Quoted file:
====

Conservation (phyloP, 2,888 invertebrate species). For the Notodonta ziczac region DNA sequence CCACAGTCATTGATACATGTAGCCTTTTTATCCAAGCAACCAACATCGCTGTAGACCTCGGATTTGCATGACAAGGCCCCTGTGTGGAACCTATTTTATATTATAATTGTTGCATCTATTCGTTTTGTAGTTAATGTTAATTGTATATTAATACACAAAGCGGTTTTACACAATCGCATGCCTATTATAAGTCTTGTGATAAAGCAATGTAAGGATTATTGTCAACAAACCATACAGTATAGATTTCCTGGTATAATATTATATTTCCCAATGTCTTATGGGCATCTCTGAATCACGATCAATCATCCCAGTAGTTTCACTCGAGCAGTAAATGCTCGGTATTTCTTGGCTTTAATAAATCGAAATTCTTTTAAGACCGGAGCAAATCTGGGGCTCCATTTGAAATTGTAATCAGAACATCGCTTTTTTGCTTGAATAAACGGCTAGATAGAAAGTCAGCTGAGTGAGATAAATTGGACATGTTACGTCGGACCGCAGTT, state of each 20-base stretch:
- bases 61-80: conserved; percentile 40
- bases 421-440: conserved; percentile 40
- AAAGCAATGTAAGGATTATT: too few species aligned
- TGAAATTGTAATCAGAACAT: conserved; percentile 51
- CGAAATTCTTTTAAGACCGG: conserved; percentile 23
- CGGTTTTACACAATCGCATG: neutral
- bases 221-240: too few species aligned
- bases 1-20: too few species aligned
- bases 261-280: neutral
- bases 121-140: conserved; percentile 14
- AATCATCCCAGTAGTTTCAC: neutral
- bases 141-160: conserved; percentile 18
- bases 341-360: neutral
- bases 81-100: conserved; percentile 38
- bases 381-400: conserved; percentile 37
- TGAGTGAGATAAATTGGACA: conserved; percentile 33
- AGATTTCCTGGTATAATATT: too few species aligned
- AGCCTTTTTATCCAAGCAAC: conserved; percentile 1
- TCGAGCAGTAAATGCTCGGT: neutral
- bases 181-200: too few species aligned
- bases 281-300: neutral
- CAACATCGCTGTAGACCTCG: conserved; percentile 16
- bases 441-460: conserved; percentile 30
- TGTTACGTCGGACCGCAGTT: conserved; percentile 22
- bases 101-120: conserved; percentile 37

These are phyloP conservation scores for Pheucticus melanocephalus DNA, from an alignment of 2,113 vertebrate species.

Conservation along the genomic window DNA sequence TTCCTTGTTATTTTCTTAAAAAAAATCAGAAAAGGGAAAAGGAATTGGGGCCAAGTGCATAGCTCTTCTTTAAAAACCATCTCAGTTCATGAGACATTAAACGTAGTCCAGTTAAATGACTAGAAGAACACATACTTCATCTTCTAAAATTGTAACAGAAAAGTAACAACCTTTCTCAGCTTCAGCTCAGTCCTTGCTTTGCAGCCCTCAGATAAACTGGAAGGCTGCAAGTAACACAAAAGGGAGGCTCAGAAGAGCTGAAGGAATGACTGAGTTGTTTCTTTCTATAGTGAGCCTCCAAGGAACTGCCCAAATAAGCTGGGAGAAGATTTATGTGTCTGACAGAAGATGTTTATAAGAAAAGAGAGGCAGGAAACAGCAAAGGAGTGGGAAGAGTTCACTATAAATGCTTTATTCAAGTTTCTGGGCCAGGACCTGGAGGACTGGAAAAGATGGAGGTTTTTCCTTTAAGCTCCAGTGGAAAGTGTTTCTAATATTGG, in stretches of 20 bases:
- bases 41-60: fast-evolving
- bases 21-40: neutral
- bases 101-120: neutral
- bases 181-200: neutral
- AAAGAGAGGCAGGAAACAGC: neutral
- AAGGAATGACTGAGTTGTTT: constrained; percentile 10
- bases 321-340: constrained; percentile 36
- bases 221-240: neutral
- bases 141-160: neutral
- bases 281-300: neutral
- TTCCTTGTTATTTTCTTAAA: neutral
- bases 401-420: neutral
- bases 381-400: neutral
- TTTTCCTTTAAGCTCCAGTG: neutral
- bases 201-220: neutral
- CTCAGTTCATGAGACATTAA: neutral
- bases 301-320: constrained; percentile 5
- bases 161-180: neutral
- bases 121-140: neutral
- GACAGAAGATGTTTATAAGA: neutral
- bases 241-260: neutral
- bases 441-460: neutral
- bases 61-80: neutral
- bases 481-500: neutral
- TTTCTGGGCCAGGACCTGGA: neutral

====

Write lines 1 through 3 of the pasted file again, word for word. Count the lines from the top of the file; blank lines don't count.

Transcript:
Conservation (phyloP, 2,888 invertebrate species). For the Notodonta ziczac region DNA sequence CCACAGTCATTGATACATGTAGCCTTTTTATCCAAGCAACCAACATCGCTGTAGACCTCGGATTTGCATGACAAGGCCCCTGTGTGGAACCTATTTTATATTATAATTGTTGCATCTATTCGTTTTGTAGTTAATGTTAATTGTATATTAATACACAAAGCGGTTTTACACAATCGCATGCCTATTATAAGTCTTGTGATAAAGCAATGTAAGGATTATTGTCAACAAACCATACAGTATAGATTTCCTGGTATAATATTATATTTCCCAATGTCTTATGGGCATCTCTGAATCACGATCAATCATCCCAGTAGTTTCACTCGAGCAGTAAATGCTCGGTATTTCTTGGCTTTAATAAATCGAAATTCTTTTAAGACCGGAGCAAATCTGGGGCTCCATTTGAAATTGTAATCAGAACATCGCTTTTTTGCTTGAATAAACGGCTAGATAGAAAGTCAGCTGAGTGAGATAAATTGGACATGTTACGTCGGACCGCAGTT, state of each 20-base stretch:
- bases 61-80: conserved; percentile 40
- bases 421-440: conserved; percentile 40